Richard Evans’s biography of the late, great Marxist historian Eric Hobsbawm rightly recognises his subject’s towering intellect and brilliance as a scholar and teacher. It is full of fascinating, rich and often amusing vignettes, and Hobsbawm’s life and work is in general brilliantly contextualised, as one would expect given Evans’s honed skills as a social historian of modern Europe.
In a sense, the “short 20th century”, especially the period of the 1930s in Weimar Germany and then as a “Red” at Cambridge University and Hobsbawm’s life during the Second World War and aftermath, is vividly brought to life through Evans’s use of previously unpublished sources, such as his own diaries and the MI5 file kept on him. As a result the work repays the (substantial) investment of time it takes to read it.
We learn something of how Hobsbawm’s early love of literature and his aims to be a writer evolved into a commitment to the discipline of history, though not how this was an experience he shared with many other leading members of the Communist Party Historians’ Group (which helped explain why they could write so well). Like Hobsbawm, Evans has a healthy hostility to once fashionable postmodern approaches to history writing, and he quotes his subject telling one group of postmodern academics wishing to attend his research seminar series in New York that “once you are serious, you want to talk about something real, then you can come in”.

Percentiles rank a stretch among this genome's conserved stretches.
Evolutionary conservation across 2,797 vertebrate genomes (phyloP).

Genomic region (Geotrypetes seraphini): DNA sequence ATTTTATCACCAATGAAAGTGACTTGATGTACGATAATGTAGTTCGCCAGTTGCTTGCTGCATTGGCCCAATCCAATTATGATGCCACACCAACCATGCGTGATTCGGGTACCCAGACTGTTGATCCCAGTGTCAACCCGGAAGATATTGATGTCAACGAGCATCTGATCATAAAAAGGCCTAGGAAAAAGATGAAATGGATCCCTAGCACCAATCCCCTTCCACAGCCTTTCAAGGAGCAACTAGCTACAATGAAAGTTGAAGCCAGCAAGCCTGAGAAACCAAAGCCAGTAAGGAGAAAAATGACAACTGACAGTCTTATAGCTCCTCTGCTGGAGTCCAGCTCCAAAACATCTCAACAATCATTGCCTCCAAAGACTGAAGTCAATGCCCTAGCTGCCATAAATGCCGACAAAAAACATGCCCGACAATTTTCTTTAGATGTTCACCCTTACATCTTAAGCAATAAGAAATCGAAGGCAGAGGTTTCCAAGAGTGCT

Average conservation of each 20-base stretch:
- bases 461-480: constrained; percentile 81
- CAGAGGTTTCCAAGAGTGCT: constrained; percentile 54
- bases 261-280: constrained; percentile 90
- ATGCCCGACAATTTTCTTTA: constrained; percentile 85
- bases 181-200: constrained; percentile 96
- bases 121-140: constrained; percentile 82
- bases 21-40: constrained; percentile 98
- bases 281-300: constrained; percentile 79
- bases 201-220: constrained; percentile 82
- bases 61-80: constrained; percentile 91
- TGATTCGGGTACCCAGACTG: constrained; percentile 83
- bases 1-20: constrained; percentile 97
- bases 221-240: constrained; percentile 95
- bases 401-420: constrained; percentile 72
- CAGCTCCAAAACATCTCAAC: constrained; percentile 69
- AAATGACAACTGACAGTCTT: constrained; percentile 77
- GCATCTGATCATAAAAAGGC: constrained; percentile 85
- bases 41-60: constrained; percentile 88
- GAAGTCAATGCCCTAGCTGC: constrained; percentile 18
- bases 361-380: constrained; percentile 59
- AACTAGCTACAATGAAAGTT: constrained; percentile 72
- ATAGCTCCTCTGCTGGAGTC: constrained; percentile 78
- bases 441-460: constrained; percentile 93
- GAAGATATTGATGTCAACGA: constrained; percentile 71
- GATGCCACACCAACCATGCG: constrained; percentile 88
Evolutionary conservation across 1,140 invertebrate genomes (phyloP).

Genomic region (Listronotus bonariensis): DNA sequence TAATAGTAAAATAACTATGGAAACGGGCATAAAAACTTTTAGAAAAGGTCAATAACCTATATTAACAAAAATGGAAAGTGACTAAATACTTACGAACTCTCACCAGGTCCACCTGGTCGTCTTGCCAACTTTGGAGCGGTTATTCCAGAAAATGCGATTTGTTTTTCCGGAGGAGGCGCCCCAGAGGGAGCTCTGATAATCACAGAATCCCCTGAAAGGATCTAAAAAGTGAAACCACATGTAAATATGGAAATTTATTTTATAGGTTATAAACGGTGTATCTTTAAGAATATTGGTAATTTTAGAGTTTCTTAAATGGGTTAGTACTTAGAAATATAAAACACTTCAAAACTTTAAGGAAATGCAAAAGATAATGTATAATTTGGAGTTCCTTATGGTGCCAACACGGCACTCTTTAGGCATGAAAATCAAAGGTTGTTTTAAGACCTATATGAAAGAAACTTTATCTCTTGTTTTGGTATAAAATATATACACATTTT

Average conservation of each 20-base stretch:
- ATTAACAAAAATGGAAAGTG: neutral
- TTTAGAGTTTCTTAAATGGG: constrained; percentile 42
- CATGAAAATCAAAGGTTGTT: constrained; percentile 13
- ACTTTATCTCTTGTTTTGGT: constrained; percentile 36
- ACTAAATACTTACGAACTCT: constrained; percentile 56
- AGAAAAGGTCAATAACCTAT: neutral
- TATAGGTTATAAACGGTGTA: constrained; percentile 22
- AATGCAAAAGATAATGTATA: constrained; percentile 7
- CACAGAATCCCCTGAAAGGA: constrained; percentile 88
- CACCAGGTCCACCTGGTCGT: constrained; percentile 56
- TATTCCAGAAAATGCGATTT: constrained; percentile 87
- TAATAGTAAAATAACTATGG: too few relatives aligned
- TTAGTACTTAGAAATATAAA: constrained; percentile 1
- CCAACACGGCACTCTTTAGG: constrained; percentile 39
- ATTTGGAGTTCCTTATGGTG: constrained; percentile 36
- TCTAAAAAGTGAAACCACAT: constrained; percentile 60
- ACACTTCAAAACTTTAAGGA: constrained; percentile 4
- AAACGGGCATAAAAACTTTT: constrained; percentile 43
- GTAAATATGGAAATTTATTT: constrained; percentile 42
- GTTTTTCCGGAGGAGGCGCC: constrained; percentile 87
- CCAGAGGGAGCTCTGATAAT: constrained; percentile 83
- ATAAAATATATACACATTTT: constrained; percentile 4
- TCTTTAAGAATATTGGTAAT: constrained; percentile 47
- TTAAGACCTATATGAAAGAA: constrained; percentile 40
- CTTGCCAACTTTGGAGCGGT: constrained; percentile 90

Evans neatly draws out some of the continuities in Hobsbawm’s politics over the decades, and many of the underlying contradictions. We see the teenage self-described “bourgeois Bolshevik” realising in his diaries that, with the great depression of the 1930s and with fascism on the rise, he was “living in a time of overwhelming, inexhaustible, incomprehensible interest … No other period of world history can be compared to ours”.
We see the elder world-famous historian musing in his later years on how he can retain any of his credentials as a self-described “old Bolshevik” given he had now won his place as, in his own words, “an accepted member of the official British cultural establishment”.
Politically speaking, Evans’s work underlines this embrace of Hobsbawm by the “cultural establishment” — it gives us an “Eric Hobsbawm” rendered safe for the bourgeoisie. Evans does find a few pages for the CP Historians’ Group, but he is clearly much more interested in one of its legacies, the now very prestigious academic historical journal Past and Present.
What is regrettably missing is a full sense of why the life of someone who was simply a very successful professional historian should matter to those who are not also other professional historians. For this, Evans would have had to delve deeper and more critically into Hobsbawm’s politics — particularly when they took him outside the seminar room and lecture theatre — and more carefully examined how Marxism fundamentally shaped his historical work.
It is a pity that Evans seems supremely uninterested in Hobsbawm’s wider political activism and involvement in social movements which he took part in — from anti-fascism in the 1930s, to CND and anti-racism in the 1950s, to the anti-Vietnam War movement in the 1960s and his trade unionism.
For all of the weaknesses of his soft-Stalinist Eurocommunist politics, there is another more subversive and “dangerous” side to Hobsbawm which sadly finds little echo in Evans’s work but can still be found by readers turning to Hobsbawm’s masterly historical writings themselves.